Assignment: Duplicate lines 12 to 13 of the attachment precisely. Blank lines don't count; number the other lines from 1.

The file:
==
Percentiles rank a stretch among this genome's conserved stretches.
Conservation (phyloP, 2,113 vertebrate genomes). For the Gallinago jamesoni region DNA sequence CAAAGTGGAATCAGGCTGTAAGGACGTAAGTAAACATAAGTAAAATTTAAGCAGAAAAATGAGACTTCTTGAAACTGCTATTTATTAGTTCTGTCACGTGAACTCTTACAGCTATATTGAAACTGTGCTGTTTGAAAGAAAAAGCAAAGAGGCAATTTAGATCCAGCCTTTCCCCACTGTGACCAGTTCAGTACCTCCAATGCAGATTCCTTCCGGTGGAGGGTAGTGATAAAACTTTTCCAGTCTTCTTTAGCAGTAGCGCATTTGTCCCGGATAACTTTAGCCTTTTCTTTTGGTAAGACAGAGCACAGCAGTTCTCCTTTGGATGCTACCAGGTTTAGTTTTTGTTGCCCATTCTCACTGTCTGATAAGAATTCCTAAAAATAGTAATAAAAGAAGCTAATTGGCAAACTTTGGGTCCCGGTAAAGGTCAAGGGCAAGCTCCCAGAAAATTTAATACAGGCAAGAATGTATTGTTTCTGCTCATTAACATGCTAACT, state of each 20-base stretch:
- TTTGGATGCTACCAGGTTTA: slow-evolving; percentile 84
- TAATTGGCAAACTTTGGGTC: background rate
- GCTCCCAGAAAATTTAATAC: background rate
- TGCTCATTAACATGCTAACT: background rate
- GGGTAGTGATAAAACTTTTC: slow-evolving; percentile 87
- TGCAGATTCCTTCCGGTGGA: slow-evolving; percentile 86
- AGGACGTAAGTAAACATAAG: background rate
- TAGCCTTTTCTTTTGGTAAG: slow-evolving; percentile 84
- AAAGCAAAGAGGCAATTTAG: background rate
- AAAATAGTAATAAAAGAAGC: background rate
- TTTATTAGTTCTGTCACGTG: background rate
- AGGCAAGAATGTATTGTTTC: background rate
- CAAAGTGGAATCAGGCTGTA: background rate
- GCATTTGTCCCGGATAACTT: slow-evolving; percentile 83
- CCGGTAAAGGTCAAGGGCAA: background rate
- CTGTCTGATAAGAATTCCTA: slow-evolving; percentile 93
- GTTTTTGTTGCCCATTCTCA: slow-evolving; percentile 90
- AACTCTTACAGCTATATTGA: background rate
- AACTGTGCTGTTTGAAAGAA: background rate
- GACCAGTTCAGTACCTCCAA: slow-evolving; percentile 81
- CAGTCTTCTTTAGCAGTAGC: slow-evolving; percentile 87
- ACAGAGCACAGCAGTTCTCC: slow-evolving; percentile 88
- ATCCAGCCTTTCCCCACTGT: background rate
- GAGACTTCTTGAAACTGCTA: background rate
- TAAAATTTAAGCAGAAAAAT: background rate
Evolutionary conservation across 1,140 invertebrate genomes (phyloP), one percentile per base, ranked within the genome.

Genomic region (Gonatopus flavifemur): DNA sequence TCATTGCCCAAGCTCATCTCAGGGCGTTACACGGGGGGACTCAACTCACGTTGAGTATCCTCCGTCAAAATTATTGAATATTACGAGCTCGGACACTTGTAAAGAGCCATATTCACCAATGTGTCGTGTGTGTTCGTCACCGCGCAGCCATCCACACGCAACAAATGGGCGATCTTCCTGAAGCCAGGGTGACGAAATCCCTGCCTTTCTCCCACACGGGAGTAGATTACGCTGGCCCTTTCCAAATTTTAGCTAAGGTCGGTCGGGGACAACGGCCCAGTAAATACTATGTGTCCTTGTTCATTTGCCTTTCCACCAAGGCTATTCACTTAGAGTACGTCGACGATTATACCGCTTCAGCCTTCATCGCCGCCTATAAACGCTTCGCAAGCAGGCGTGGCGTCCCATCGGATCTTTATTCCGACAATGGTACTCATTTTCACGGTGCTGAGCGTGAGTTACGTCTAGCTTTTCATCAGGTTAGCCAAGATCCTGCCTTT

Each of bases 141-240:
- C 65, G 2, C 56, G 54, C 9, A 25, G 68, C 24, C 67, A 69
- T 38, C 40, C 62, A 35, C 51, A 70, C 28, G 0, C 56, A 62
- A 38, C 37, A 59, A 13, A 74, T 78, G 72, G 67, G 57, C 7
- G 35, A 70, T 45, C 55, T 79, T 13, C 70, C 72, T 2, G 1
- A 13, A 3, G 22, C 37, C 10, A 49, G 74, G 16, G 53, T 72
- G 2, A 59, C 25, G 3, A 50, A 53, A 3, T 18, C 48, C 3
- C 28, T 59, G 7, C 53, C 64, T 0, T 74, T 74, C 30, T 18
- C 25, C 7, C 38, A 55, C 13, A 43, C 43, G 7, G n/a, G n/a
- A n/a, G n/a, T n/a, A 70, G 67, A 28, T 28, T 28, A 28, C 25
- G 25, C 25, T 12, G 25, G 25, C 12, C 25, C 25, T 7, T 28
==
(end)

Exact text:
- AAAATAGTAATAAAAGAAGC: background rate
- TTTATTAGTTCTGTCACGTG: background rate